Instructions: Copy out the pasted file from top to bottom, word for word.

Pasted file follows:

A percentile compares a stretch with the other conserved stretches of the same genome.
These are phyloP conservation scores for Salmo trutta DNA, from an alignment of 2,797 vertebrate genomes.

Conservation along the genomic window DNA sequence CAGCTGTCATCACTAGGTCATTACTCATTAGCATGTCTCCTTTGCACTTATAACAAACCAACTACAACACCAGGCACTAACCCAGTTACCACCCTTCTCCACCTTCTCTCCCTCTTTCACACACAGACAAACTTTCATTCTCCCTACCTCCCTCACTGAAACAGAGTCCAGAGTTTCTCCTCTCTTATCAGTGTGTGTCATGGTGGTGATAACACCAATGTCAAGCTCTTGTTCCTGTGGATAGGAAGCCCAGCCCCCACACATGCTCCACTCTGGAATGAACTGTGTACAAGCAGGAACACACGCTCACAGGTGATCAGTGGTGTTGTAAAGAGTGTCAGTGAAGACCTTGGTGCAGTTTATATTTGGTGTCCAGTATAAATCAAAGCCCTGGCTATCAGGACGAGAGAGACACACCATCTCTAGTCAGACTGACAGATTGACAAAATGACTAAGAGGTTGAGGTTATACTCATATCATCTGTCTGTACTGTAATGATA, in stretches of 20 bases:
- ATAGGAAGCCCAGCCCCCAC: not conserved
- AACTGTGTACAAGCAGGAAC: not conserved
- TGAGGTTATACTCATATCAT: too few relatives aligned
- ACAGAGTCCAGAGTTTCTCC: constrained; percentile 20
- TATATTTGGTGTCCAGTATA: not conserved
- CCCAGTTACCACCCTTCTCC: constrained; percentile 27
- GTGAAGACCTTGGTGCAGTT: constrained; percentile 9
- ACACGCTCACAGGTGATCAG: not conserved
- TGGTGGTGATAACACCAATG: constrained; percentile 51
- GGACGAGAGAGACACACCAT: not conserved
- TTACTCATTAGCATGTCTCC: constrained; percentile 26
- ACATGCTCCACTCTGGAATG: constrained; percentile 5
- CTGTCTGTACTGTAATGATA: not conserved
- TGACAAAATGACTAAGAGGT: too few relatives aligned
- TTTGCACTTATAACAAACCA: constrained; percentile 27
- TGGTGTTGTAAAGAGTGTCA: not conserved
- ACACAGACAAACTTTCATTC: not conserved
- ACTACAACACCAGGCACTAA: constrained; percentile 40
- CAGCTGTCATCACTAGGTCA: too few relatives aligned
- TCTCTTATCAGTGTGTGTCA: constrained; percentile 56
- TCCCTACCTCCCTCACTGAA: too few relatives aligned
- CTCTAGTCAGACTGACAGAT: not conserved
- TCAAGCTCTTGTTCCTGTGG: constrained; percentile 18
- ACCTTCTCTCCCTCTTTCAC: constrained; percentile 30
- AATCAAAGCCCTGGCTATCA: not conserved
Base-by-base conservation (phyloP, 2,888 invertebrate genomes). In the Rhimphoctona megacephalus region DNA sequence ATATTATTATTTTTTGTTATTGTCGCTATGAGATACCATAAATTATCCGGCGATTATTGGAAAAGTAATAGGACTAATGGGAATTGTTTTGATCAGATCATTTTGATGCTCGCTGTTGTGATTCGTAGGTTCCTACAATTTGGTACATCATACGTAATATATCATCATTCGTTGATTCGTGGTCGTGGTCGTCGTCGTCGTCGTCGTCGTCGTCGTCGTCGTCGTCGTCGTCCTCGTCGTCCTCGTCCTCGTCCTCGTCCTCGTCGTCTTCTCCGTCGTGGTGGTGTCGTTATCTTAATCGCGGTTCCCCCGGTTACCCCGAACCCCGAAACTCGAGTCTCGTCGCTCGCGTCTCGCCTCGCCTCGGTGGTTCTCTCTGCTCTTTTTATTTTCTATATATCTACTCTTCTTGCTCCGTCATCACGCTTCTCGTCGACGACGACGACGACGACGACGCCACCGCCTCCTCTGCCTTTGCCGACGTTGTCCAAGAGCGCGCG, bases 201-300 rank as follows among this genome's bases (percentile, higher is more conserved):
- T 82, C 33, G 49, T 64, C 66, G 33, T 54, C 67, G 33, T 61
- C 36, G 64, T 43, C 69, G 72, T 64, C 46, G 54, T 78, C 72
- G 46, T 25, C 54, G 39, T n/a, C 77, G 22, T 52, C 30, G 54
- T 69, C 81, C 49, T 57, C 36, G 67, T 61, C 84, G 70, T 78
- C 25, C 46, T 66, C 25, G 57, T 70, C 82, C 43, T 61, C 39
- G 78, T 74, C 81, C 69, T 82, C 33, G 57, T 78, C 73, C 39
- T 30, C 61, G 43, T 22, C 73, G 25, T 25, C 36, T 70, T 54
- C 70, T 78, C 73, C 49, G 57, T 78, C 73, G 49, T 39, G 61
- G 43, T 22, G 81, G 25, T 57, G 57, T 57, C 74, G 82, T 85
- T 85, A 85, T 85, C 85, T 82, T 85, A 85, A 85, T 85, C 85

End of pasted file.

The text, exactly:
A percentile compares a stretch with the other conserved stretches of the same genome.
These are phyloP conservation scores for Salmo trutta DNA, from an alignment of 2,797 vertebrate genomes.

Conservation along the genomic window DNA sequence CAGCTGTCATCACTAGGTCATTACTCATTAGCATGTCTCCTTTGCACTTATAACAAACCAACTACAACACCAGGCACTAACCCAGTTACCACCCTTCTCCACCTTCTCTCCCTCTTTCACACACAGACAAACTTTCATTCTCCCTACCTCCCTCACTGAAACAGAGTCCAGAGTTTCTCCTCTCTTATCAGTGTGTGTCATGGTGGTGATAACACCAATGTCAAGCTCTTGTTCCTGTGGATAGGAAGCCCAGCCCCCACACATGCTCCACTCTGGAATGAACTGTGTACAAGCAGGAACACACGCTCACAGGTGATCAGTGGTGTTGTAAAGAGTGTCAGTGAAGACCTTGGTGCAGTTTATATTTGGTGTCCAGTATAAATCAAAGCCCTGGCTATCAGGACGAGAGAGACACACCATCTCTAGTCAGACTGACAGATTGACAAAATGACTAAGAGGTTGAGGTTATACTCATATCATCTGTCTGTACTGTAATGATA, in stretches of 20 bases:
- ATAGGAAGCCCAGCCCCCAC: not conserved
- AACTGTGTACAAGCAGGAAC: not conserved
- TGAGGTTATACTCATATCAT: too few relatives aligned
- ACAGAGTCCAGAGTTTCTCC: constrained; percentile 20
- TATATTTGGTGTCCAGTATA: not conserved
- CCCAGTTACCACCCTTCTCC: constrained; percentile 27
- GTGAAGACCTTGGTGCAGTT: constrained; percentile 9
- ACACGCTCACAGGTGATCAG: not conserved
- TGGTGGTGATAACACCAATG: constrained; percentile 51
- GGACGAGAGAGACACACCAT: not conserved
- TTACTCATTAGCATGTCTCC: constrained; percentile 26
- ACATGCTCCACTCTGGAATG: constrained; percentile 5
- CTGTCTGTACTGTAATGATA: not conserved
- TGACAAAATGACTAAGAGGT: too few relatives aligned
- TTTGCACTTATAACAAACCA: constrained; percentile 27
- TGGTGTTGTAAAGAGTGTCA: not conserved
- ACACAGACAAACTTTCATTC: not conserved
- ACTACAACACCAGGCACTAA: constrained; percentile 40
- CAGCTGTCATCACTAGGTCA: too few relatives aligned
- TCTCTTATCAGTGTGTGTCA: constrained; percentile 56
- TCCCTACCTCCCTCACTGAA: too few relatives aligned
- CTCTAGTCAGACTGACAGAT: not conserved
- TCAAGCTCTTGTTCCTGTGG: constrained; percentile 18
- ACCTTCTCTCCCTCTTTCAC: constrained; percentile 30
- AATCAAAGCCCTGGCTATCA: not conserved
Base-by-base conservation (phyloP, 2,888 invertebrate genomes). In the Rhimphoctona megacephalus region DNA sequence ATATTATTATTTTTTGTTATTGTCGCTATGAGATACCATAAATTATCCGGCGATTATTGGAAAAGTAATAGGACTAATGGGAATTGTTTTGATCAGATCATTTTGATGCTCGCTGTTGTGATTCGTAGGTTCCTACAATTTGGTACATCATACGTAATATATCATCATTCGTTGATTCGTGGTCGTGGTCGTCGTCGTCGTCGTCGTCGTCGTCGTCGTCGTCGTCGTCGTCCTCGTCGTCCTCGTCCTCGTCCTCGTCCTCGTCGTCTTCTCCGTCGTGGTGGTGTCGTTATCTTAATCGCGGTTCCCCCGGTTACCCCGAACCCCGAAACTCGAGTCTCGTCGCTCGCGTCTCGCCTCGCCTCGGTGGTTCTCTCTGCTCTTTTTATTTTCTATATATCTACTCTTCTTGCTCCGTCATCACGCTTCTCGTCGACGACGACGACGACGACGACGCCACCGCCTCCTCTGCCTTTGCCGACGTTGTCCAAGAGCGCGCG, bases 201-300 rank as follows among this genome's bases (percentile, higher is more conserved):
- T 82, C 33, G 49, T 64, C 66, G 33, T 54, C 67, G 33, T 61
- C 36, G 64, T 43, C 69, G 72, T 64, C 46, G 54, T 78, C 72
- G 46, T 25, C 54, G 39, T n/a, C 77, G 22, T 52, C 30, G 54
- T 69, C 81, C 49, T 57, C 36, G 67, T 61, C 84, G 70, T 78
- C 25, C 46, T 66, C 25, G 57, T 70, C 82, C 43, T 61, C 39
- G 78, T 74, C 81, C 69, T 82, C 33, G 57, T 78, C 73, C 39
- T 30, C 61, G 43, T 22, C 73, G 25, T 25, C 36, T 70, T 54
- C 70, T 78, C 73, C 49, G 57, T 78, C 73, G 49, T 39, G 61
- G 43, T 22, G 81, G 25, T 57, G 57, T 57, C 74, G 82, T 85
- T 85, A 85, T 85, C 85, T 82, T 85, A 85, A 85, T 85, C 85